Unpaid Prison Labor
Although US labor law establishes a floor for job quality through basic rights and protections, these laws do not cover people working while incarcerated. The Thirteenth Amendment to the US Constitution abolished slavery and involuntary servitude in 1865, but it left an exception as punishment for a crime. Today, an estimated 800,000 people in the US are working while incarcerated, without the ability to refuse work or legal protections. With Black Americans incarcerated at five times the rate of white Americans, involuntary prison labor is an urgent racial justice issue. This year, five states are voting to eliminate this exception in their state constitutions: Alabama, Louisiana, Oregon, Tennessee, and Vermont. They are among about 20 states whose constitutions contain exceptions allowing for involuntary servitude as punishment.*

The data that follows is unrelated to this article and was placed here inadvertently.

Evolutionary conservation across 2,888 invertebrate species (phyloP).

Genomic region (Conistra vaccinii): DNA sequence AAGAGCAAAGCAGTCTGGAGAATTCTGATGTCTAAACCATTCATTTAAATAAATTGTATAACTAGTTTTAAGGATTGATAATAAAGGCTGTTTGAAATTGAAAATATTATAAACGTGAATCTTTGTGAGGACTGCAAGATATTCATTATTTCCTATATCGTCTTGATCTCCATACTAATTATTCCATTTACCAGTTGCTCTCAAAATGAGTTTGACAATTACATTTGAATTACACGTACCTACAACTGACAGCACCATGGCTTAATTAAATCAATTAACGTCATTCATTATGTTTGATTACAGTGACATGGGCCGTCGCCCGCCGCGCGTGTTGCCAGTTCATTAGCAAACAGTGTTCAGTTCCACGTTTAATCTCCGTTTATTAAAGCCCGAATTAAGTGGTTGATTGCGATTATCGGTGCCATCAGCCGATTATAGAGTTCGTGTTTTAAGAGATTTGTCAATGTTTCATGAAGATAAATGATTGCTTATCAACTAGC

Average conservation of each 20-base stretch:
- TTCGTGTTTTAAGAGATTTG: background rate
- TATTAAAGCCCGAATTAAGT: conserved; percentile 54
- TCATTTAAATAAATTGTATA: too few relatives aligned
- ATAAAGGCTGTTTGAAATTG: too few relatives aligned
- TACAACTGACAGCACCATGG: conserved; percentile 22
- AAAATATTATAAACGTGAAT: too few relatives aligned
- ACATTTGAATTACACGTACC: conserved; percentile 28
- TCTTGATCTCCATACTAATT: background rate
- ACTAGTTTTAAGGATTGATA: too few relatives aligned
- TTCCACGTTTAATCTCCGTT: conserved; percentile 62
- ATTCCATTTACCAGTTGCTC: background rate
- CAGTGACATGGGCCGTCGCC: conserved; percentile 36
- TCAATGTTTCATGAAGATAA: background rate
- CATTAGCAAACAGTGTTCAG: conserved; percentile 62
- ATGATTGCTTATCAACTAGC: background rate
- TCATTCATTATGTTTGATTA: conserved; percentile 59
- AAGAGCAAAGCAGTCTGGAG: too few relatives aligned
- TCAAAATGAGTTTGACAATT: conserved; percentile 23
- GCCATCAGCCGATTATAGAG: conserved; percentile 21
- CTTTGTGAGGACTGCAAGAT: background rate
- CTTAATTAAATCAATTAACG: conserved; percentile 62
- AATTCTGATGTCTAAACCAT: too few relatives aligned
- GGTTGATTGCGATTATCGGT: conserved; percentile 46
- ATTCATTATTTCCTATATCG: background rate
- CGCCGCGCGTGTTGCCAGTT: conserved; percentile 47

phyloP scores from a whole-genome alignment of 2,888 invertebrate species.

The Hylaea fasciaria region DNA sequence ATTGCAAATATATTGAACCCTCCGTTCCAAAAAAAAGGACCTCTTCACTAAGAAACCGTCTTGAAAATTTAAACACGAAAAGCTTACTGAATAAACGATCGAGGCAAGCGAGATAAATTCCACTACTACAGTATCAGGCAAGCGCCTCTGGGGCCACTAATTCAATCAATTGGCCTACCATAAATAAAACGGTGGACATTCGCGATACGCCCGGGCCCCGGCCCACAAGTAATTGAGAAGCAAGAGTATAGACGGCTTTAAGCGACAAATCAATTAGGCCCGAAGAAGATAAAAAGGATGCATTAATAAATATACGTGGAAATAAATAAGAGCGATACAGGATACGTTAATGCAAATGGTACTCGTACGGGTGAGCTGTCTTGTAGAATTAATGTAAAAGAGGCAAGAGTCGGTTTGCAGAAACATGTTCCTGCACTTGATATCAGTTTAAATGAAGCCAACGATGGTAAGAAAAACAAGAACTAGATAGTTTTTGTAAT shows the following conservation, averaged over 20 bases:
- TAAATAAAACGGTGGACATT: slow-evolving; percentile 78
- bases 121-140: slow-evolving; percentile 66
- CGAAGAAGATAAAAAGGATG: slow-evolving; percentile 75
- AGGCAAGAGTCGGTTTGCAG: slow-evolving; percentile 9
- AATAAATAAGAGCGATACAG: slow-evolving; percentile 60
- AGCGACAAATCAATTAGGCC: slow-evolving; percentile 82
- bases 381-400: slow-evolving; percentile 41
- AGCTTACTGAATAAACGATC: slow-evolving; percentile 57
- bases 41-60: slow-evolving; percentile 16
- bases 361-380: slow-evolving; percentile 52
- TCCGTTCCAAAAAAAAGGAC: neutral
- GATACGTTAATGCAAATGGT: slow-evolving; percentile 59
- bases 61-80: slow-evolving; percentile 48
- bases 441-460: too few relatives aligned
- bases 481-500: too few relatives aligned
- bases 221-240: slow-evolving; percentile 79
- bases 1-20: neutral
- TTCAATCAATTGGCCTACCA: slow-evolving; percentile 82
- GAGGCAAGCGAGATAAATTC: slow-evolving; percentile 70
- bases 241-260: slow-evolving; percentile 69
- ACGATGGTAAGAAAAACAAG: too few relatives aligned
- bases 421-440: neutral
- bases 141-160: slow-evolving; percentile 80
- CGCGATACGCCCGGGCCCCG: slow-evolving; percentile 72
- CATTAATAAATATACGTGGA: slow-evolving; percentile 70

If these measures pass, these states will follow Colorado, Utah, and Nebraska, which have eliminated all involuntary servitude since 2018. These state amendments represent a crucial first step in addressing the injustices of prison labor but do not translate to fair treatment or safe working conditions. Nationally, incarcerated workers are paid an average of 52 cents per hour, and states that have passed amendments banning involuntary servitude have not yet changed prison work rules to improve conditions. Basic labor protections remain a next step in the movement for fair working conditions for all.